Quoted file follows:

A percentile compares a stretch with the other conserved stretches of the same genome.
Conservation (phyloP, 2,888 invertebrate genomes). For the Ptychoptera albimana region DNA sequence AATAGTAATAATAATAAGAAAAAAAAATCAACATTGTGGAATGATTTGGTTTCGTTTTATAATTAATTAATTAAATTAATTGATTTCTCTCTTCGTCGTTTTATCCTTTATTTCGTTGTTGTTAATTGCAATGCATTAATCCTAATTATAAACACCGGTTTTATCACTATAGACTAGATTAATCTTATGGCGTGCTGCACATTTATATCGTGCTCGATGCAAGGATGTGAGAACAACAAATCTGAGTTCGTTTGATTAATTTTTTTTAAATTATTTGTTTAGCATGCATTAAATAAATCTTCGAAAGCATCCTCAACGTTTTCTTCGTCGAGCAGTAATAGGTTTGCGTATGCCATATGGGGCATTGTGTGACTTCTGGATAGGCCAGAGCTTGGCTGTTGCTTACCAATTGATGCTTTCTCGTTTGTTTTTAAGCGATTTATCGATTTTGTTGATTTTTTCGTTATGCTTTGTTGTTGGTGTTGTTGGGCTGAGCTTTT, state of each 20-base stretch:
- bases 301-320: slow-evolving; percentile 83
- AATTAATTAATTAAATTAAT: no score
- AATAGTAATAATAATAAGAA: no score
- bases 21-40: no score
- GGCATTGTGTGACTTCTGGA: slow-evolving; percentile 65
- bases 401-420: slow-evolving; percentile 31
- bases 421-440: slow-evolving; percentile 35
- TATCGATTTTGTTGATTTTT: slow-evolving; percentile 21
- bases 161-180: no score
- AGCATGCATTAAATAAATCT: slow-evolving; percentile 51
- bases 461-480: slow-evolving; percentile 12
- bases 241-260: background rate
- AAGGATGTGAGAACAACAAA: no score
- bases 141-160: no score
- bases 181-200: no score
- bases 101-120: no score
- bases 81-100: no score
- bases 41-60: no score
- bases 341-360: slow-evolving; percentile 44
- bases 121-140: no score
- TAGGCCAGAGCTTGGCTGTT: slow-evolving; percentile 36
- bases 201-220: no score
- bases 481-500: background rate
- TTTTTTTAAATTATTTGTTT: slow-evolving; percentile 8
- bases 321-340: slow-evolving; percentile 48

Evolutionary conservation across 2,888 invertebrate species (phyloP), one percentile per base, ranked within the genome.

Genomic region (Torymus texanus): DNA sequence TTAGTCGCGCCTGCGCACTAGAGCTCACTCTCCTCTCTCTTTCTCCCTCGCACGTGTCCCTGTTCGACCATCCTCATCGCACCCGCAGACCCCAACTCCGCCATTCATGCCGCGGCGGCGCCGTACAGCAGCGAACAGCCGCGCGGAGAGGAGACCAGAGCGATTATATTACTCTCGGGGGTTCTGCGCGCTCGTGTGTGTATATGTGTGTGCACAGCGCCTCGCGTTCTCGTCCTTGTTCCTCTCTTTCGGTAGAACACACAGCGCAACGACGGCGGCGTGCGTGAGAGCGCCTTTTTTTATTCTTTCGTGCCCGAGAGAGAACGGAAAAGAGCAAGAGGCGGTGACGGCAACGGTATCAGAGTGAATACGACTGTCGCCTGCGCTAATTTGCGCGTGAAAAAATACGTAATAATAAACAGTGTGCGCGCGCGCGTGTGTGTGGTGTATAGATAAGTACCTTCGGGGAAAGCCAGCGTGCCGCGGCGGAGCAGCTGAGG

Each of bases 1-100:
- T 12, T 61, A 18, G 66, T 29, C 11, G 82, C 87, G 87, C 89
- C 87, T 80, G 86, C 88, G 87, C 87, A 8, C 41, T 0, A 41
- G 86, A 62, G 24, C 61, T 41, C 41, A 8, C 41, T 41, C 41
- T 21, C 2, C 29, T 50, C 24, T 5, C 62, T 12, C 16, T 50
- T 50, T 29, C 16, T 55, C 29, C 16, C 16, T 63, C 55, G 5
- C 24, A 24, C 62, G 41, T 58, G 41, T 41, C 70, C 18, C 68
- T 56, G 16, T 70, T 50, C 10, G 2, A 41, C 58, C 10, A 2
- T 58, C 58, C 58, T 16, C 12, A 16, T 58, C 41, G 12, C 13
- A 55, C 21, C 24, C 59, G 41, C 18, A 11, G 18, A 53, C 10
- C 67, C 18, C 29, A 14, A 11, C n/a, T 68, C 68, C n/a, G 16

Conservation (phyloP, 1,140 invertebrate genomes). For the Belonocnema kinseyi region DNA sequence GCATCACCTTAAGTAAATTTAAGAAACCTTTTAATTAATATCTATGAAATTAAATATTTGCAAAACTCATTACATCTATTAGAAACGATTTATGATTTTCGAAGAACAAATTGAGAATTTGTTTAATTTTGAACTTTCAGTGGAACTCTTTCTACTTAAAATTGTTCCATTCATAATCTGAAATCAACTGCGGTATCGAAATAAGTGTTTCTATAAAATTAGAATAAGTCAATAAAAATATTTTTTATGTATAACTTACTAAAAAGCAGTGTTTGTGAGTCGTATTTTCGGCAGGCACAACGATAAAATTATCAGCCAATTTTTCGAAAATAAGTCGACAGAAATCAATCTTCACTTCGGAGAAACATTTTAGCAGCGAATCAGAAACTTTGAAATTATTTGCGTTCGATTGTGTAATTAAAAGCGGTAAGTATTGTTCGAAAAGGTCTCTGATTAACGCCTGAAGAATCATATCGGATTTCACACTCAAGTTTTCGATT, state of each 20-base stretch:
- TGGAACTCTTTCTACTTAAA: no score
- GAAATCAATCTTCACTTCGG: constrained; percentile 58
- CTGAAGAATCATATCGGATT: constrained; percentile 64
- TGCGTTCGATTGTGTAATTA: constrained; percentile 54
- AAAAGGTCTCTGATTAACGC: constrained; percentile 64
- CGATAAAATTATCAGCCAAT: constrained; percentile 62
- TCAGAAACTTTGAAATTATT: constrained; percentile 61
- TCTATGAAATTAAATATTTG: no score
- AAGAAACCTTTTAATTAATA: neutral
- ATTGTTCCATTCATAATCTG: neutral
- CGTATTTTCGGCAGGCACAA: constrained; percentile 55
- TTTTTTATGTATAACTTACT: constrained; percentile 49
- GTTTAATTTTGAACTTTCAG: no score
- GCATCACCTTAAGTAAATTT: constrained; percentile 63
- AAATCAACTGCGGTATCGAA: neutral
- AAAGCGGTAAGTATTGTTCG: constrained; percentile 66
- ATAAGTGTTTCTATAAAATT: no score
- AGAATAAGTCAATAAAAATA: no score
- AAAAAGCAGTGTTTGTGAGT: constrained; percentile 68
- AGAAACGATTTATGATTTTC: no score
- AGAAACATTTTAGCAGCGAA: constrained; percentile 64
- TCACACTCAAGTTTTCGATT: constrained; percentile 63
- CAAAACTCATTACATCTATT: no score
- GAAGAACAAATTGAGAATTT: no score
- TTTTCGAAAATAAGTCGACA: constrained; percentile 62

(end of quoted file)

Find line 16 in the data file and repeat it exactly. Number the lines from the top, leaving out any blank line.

- bases 141-160: no score